Close examination of the arithmetic structure of book composition in Greek novels reveals in various degrees a constant pattern of dichotomy: In the first part of the novels the heroes stray about looking for each other while in the second part they meet for a stationary final scene at the court of a married couple of potentates, involving some kind of judgement. Furthermore, in the second section of the paper the individual technique of book closure adopted by different novelists is analyzed.
Die Untersuchung zu Thomas von Aquin und dem Judentum zeigt anhand dreier Bezugspunkte (De regimine judaeorum, Summa theologiae und zwei philosophischen Beispielen), daß Thomas hinter einer Position anscheinender Kritik dem Judentum hohe Wertschätzung entgegenbrachte. Zwangstaufe und Ungerechtigkeiten den jüdischen Gemeinden gegenüber werden abgelehnt, dafür betont Thomas die Sonderstellung der jüdischen Religion im Zusammenhang rationaler Freiheit des natürlichen Gesetzes: Juden sollen ihre Bräuche ausüben und sind als Gesprächspartner im philosophischen wie theologischen Dialog gefragt.
In his De fato, written in 1520, Pomponazzi examines Thomas Aquinas's doctrine of predestination. From his point of view, Thomas's solution to the traditional conflict between divine science and human liberty is twofold: it mixes philosophy and theology, thereby transforming the revealed doctrine as well as that of philosophical rationality. The analysis of the Thomistic position is therefore an opportunity to define the specificity of the theological discourse from a critical point of view.
The difference between the univocal and the equivocal concept of being marks a firm separation of philosophy from theology. Considering the analogia entis as the core structure of the epistemology of Thomas corresponding to the concept of being as the supreme reference point of his metaphysics, Deleuze misses a positive concept of difference in Thomas, who cannot avoid explaining difference in relation to an external reference or to a transcendent principle. Analogical Being, whenever related to particular beings, can never say what constitutes their individuality. Therefore, Deleuze traces the tradition of ontological univocity, noting it first in Duns Scotus, in order to think about difference in a new way. Only a univocal, anti-hierarchical ontology of immanence is capable of thinking about difference in itself or of providing difference with its own concept.
After its premiere in 1849 Ambroise Thomas’ and Thomas Sauvage’s opéra-bouffon Le caïd remained extremely successful throughout Europe. This was caused mostly because of its parodistic references to the orient in plot, scenery, libretto and music. This article examines the orientalistic features of Le caïd, which contemporary music critics perceived as comical. The reception documents are also evaluated in the context of the perception of orientalism in the nineteenth century as well as in the tradition of opéra-comique. The categories considered in the work’s analysis are the comical dimension of the orient, the opposition between France and Algeria functioning as a comic element, as well as the parody of the orientalistic Italian opera buffa.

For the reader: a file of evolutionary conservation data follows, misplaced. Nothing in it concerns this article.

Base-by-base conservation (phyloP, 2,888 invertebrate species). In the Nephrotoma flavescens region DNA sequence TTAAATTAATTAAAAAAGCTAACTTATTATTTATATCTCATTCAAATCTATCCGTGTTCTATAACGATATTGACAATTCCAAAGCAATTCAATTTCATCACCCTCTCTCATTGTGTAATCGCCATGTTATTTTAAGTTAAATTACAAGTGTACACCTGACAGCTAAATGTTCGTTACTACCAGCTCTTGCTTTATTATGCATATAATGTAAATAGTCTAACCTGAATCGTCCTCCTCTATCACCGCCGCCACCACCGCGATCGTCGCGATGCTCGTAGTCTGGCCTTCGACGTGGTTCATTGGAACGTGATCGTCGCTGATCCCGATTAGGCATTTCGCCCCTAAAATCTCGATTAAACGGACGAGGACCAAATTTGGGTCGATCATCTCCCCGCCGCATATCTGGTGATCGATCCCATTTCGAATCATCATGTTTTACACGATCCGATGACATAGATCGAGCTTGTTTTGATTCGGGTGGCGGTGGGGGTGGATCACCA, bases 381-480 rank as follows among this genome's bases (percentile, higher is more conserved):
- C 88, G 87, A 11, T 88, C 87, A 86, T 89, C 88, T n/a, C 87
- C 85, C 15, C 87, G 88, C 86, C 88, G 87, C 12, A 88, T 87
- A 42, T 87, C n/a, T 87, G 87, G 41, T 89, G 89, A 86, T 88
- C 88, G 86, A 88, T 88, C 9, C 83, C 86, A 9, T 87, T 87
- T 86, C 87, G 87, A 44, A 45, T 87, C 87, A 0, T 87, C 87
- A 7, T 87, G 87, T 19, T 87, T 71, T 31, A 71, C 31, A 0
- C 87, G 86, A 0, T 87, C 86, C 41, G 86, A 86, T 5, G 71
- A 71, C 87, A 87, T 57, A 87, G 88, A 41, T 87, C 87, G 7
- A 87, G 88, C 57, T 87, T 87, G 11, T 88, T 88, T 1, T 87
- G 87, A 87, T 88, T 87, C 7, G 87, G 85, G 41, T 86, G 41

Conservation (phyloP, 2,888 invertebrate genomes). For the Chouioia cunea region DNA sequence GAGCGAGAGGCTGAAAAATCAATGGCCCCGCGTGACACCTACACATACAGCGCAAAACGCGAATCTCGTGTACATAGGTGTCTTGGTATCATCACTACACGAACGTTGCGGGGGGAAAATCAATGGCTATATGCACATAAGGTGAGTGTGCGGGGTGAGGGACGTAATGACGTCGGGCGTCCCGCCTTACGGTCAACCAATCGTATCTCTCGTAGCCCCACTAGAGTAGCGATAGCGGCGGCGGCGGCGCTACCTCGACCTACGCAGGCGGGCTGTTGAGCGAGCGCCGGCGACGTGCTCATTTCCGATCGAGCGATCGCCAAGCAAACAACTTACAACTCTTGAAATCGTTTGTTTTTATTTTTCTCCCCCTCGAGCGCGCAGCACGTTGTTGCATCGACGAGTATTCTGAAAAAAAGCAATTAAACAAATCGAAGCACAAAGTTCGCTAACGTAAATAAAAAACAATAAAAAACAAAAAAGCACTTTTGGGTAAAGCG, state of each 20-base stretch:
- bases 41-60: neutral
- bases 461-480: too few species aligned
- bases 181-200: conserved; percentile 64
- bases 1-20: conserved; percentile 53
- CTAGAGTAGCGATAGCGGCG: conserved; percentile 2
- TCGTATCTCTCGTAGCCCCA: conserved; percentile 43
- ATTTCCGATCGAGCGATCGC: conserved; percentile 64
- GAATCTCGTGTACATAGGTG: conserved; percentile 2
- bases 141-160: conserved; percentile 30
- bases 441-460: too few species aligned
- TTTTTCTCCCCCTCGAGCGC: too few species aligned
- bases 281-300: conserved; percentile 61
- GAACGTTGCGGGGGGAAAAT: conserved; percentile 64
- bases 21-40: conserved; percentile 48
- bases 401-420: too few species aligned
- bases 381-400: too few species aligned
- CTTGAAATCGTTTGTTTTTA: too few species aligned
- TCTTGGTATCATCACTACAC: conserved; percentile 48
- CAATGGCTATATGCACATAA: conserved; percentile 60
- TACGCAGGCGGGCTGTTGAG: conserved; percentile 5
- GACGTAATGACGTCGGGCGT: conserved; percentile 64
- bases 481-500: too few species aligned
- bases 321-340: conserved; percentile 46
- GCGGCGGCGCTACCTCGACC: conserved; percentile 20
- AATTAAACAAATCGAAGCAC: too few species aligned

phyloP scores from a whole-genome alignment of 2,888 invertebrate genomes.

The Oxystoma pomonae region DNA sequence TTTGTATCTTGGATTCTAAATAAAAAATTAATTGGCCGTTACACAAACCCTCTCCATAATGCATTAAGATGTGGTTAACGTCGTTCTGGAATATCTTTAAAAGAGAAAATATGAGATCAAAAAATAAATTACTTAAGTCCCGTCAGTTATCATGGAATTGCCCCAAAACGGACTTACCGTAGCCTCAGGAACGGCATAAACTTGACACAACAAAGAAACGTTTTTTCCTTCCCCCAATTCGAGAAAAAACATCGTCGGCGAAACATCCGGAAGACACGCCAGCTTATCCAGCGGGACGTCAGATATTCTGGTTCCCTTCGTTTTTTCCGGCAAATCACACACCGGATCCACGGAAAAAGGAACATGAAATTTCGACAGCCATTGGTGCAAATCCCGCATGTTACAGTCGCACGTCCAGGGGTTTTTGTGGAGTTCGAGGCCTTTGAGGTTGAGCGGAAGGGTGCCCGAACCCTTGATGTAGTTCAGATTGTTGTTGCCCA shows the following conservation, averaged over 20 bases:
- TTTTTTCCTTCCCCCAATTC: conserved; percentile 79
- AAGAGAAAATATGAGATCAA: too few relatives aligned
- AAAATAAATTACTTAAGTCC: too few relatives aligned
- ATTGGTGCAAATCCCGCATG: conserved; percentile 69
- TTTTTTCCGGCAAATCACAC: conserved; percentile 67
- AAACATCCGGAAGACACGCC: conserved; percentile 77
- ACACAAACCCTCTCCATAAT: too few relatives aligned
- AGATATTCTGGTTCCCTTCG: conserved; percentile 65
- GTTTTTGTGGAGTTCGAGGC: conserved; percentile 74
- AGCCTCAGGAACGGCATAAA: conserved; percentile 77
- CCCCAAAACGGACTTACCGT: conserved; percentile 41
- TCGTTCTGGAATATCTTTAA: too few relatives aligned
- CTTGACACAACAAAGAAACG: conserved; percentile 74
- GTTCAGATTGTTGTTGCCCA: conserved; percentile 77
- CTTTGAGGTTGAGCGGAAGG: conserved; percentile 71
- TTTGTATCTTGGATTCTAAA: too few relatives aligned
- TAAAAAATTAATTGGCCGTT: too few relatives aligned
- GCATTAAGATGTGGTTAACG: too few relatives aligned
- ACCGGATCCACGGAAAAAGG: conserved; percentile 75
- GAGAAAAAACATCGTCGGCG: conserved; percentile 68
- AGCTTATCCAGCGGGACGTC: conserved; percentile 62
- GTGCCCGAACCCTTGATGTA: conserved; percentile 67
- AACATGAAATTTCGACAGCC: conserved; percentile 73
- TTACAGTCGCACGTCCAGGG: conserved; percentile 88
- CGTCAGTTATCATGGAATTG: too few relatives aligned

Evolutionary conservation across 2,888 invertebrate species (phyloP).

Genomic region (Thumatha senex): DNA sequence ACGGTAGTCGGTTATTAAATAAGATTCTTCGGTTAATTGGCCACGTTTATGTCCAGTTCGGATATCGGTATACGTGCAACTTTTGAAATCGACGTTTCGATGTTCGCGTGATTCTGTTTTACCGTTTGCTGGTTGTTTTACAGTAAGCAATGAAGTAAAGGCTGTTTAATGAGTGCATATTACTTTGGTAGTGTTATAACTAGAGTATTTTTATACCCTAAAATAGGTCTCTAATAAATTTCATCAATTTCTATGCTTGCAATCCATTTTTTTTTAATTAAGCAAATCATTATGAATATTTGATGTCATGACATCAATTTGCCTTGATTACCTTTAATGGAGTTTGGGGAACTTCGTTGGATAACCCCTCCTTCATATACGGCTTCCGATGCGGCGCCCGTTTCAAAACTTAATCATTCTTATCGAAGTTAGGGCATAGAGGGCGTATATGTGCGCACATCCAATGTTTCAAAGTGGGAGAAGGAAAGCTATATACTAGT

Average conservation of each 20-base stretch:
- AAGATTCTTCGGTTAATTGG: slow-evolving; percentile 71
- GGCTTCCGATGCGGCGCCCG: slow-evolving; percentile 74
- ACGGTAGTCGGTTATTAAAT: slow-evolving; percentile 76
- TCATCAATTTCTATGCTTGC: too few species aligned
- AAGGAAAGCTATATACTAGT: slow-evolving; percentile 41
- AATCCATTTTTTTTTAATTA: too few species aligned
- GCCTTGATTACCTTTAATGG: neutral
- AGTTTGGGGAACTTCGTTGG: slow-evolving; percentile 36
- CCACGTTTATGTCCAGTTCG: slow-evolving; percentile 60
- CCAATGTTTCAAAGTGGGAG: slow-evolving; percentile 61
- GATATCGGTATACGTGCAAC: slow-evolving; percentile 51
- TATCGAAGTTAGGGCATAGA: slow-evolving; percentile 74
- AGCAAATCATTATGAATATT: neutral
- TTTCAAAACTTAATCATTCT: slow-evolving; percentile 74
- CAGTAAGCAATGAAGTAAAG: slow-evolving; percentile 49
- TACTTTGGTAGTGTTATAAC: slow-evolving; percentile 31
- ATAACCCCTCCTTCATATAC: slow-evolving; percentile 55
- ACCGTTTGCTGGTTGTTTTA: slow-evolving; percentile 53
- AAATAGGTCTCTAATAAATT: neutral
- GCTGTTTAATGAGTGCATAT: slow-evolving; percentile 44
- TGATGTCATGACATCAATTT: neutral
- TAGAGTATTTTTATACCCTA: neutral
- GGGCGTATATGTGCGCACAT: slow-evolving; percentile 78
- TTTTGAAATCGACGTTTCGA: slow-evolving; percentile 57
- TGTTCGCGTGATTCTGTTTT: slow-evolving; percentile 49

Rahner and Lonergan bear witness to and emphasize a personal commitment to St. Thomas Aquinas. This personal commitment to St. Thomas is what counts, whether the study of St. Thomas is encouraged by ecclesiastical authority or not, whether Thomistic Studies boom or are considered out of fashion. The personal commitment to St. Thomas has its grounds in the ongoing relevance of St. Thomas thought, and this sets before us the tasks of appropriating his framework, and transposing Aquinas' framework into the self-understanding of the contemporary person as we search for answers and solutions to questions and problems of our time. And the process of transposing Aquinas' framework into the self-understanding of the contemporary person leads to developing the position of Aquinas, thereby arguing a case for what William A. Wallace calls "developmental Thomism."
The Jesuits' Ratio Studiorum ordered to follow St. Thomas's theology. Between 1603--1607, at the University of Graz, Péter Pázmány S.J. gave lectures on St. Thomas's Summa Theologie and commented on its most important issues. St. Thomas thoroughly studied the problem of faith (de Fide) and explained the questions of grace and liberty (de auxiliis) debated by the Jesuits and the Dominicans. He found a fine balance between Banezianism and Molinism through the following main principle: grace intensifies liberty, that is, God does not act on behalf of us but makes us act.
Thomas Aquinas' concept of law is an example of the application of Aristotelian teleology to the integral theory of ethics, law and governing. Aquinas' concept of natural law is called moral law by many scholars. Man is able to anticipate the law of action in relation to eternal law, and such participation in eternal law Thomas calls natural law. The ethics starts from the principle good is to be done and evil is to be avoided. This principle is the basis for the rest of the ethical precepts concerning what is to be done and what is to be avoided. Man has innate general orientations on how to live and behave in this world. Conscience evaluates and judges the motives and moral qualities of actions. This is the main idea of natural law, which is described in the article.